Judge Declares Case Against Man for Recording Police Unconstitutional

Posted: September 21, 2011 in Police State, US News
Tags: , , , ,

Kurt Nimmo
September 21, 2011

A judge in Illinois has thrown out a case against Michael Allison for recording a conservation he had with police.

The state wanted to throw Allison in prison for 75 years – tantamount to a death sentence – for violating Illinois’ strict eavesdropping statute.

Circuit Court Judge David Frankland cited First Amendment protections when he wrote in his opinion that Allison had a right to record police officers and court employees.

“A statute intended to prevent unwarranted intrusions into a citizen’s privacy cannot be used as a shield for public officials who cannot assert a comparable right of privacy in their public duties,” the judge wrote in his decision.

Crawford County State Attorney’s Office may appeal case in next 30 days. Allison told Infowars.com that he believes they will appeal, but for now have dropped the charges against him.

Allison credited Infowars.com and Alex Jones with prompting a large public outcry over his case. Hundreds of phone calls opposing the prosecution were made to the mayor, district attorney’s office, and police in Robinson, Illinois.

Alex Jones interviewed Allison on September 8, 2011:

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  1. Jerome Noel says:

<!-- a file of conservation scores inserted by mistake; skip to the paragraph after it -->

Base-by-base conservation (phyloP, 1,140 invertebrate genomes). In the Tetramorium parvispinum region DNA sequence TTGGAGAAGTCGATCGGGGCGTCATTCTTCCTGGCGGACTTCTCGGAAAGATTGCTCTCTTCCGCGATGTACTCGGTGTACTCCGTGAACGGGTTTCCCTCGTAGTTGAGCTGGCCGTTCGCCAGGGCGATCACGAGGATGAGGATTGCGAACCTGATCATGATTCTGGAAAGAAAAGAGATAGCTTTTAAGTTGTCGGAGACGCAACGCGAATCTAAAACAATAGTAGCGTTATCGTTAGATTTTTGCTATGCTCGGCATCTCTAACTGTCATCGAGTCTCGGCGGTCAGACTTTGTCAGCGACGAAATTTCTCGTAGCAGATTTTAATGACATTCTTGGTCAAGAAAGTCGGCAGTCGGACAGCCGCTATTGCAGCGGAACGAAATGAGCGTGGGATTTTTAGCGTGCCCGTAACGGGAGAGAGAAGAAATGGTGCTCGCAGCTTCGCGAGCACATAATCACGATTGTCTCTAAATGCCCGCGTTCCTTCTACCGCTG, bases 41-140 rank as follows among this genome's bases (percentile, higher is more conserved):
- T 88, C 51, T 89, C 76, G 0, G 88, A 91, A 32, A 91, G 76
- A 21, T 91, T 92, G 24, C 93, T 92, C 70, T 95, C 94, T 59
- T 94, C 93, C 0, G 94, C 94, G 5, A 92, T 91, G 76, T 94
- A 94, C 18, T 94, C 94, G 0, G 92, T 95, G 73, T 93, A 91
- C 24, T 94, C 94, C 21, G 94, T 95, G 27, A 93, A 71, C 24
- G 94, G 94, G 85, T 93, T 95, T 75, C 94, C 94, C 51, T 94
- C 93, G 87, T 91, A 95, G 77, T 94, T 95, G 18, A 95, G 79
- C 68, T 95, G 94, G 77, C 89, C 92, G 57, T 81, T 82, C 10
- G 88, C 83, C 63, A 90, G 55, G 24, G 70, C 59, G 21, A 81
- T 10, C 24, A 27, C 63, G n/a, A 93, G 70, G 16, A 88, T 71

Press Assoc. – 2 hours 1 minute ago

    A Sikh teenager excluded from school for breaking a “no jewellery” rule by refusing to remove a wrist bangle which is central to her faith was a victim of unlawful discrimination, a judge ruled.

    As a result of the judgment in the High Court, Sarika Watkins-Singh, 14, will be returning to Aberdare Girls’ School in South Wales in September – wearing the Kara, a slim steel bracelet.

    Her lawyers had told Mr Justice Silber that the Kara was as important to her as it was to England spin bowler Monty Panesar, who has been pictured wearing the bangle.

    Sarika, of mixed Welsh and Punjabi origin, of Cwmbach, near Aberdare, was at first taught in isolation and eventually excluded for refusing to take off the bangle in defiance of the school’s policy, which prohibits the wearing of any jewellery other than a wrist watch and plain ear studs.

    The judge declared that the school was guilty of indirect discrimination against people of faith – BBC ‘say’?

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